Effective Jan. 1, 2013, there are several amendments to the
Superior Court Rules, Massachusetts Rules of Civil Procedure, and
Supreme Court Rules, as well as the addition of Rule 30B to the
Superior Court Rules. The following provides a brief overview of
the new rule and amendments.
Changes to the Superior Court Rules
New Superior Court Rule 30B
New Superior Court Rule 30B, titled "Certification of Expert
Disclosures," provides, in relevant part: "In addition to the
signature of the party, every disclosure called for by Mass. R.
Civ. P. 26(b)(4)(A)(i) … shall be signed by the expert so disclosed
With this new rule, interrogatories propounded pursuant to
Massachusetts Rule of Civil Procedure 26(b)(4)(A)(i) - seeking
information regarding experts - will now need to be signed, or
"certified," by the identified expert.
On its face, the new rule is silent as to what effect, if any,
it will have upon cases pending during the rule change. Attorneys
may consider supplementing previously answered interrogatories with
an expert signature to ensure compliance with new Rule 30B. At a
minimum, attorneys should be mindful of this change with regard to
interrogatories propounded after or due on or after Jan. 1,
Amendment to Superior Court Rule
Effective Jan. 1, 2013, there is a minor revision to Superior
Court Rule 9A(b)(5)(ii) regarding summary judgment oppositions.
Under the old Rule 9A(b)(5)(ii), an opposing party was required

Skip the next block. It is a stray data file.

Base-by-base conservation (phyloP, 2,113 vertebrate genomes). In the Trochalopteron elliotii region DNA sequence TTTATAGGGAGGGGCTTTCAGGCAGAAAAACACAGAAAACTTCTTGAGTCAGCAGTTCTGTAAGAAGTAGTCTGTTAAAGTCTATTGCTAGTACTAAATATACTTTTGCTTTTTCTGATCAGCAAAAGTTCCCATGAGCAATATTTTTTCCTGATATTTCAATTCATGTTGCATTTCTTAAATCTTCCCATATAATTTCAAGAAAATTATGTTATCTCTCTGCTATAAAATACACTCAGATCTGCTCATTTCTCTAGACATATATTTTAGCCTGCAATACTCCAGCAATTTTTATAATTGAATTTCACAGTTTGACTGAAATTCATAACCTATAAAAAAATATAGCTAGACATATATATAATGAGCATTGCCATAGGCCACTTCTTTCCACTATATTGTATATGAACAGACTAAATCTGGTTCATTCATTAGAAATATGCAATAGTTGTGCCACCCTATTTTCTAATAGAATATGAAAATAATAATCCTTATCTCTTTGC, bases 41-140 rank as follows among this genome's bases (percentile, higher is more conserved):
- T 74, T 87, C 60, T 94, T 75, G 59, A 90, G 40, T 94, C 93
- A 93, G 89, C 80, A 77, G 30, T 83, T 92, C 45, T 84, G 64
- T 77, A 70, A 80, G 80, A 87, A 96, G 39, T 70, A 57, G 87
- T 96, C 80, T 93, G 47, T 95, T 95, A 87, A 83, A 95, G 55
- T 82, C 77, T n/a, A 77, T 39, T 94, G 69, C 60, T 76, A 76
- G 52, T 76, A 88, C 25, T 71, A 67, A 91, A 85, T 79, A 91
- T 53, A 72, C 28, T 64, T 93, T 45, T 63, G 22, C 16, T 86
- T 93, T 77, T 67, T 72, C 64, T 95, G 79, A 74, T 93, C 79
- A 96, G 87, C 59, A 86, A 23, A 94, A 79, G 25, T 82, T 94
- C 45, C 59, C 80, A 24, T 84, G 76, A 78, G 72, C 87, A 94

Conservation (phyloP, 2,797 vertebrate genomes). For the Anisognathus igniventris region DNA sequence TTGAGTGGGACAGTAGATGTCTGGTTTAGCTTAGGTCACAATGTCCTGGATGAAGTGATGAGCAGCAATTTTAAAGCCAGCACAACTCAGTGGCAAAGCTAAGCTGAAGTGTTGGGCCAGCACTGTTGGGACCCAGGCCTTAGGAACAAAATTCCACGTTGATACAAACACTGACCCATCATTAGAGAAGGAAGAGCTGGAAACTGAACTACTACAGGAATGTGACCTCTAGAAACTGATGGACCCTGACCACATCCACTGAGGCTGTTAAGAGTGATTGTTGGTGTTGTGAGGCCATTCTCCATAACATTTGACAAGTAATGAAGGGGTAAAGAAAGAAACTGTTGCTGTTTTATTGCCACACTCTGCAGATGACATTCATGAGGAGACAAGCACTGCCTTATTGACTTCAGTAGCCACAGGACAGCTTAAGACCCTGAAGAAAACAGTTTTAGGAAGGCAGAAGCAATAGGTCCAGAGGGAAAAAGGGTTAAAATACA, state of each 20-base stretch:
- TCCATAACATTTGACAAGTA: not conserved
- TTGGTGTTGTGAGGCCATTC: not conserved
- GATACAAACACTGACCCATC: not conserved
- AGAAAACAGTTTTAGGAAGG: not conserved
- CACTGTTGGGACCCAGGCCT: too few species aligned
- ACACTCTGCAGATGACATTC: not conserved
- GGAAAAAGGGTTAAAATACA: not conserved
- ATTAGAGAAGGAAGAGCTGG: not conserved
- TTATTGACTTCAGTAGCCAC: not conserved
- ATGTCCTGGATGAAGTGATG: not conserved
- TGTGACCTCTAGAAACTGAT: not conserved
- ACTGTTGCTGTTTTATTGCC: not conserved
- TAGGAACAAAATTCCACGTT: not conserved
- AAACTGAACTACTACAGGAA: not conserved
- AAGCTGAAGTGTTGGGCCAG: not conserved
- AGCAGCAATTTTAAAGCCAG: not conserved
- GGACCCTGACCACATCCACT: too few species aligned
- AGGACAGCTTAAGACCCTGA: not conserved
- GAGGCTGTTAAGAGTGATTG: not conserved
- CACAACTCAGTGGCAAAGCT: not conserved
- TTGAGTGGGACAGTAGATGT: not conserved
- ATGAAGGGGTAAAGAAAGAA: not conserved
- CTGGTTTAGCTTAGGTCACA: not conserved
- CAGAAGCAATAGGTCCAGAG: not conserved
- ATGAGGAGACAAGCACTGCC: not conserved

to "reprint the moving party's statement of material facts and …
set forth a response to each directly below the appropriate
numbered paragraph." Under the new Rule 9A(b)(5)(ii), an opposing
party has the same obligation, but must amplify their response by
"including, if the response relies on opposing evidence, page or
paragraph references" to supporting "evidentiary documents."
Changes to the Massachusetts Rules of Civil
Also effective Jan. 1, 2013, are several amendments to the
Massachusetts Rules of Civil Procedure 5(a), 54(c), and
This group of amendments was enacted in response to the Supreme
Judicial Court's decision in Hermanson v. Szafarowicz, 457
Mass. 39 (2010). That case dealt with the conflict between M.G.L.
c. 231, §13B, which limits a plaintiff's ability to demand a
specific monetary judgment in a complaint, and Rule 54(c), which
provides that a default judgment shall not exceed the amount prayed
for in the demand for judgment. The court in Hermanson
found that there was an irreconcilable difference between the
statute and the rule, and found that the statute applied.
Under the old Rule 54(c), a default judgment could not be
"different in kind from or exceed in amount that prayed
for in the demand for judgment." (Emphasis added.)
Amended Rule 54(c) revises that language to eliminate a direct
conflict with M.G.L. c. 231, § 13B. The amended rule provides that
"[a] judgment by default shall not be different in kind from that
prayed for in the demand for judgment. If only damages that are a
sum certain or a sum which can by computation be made certain are
demanded, a judgment by default shall not exceed the amount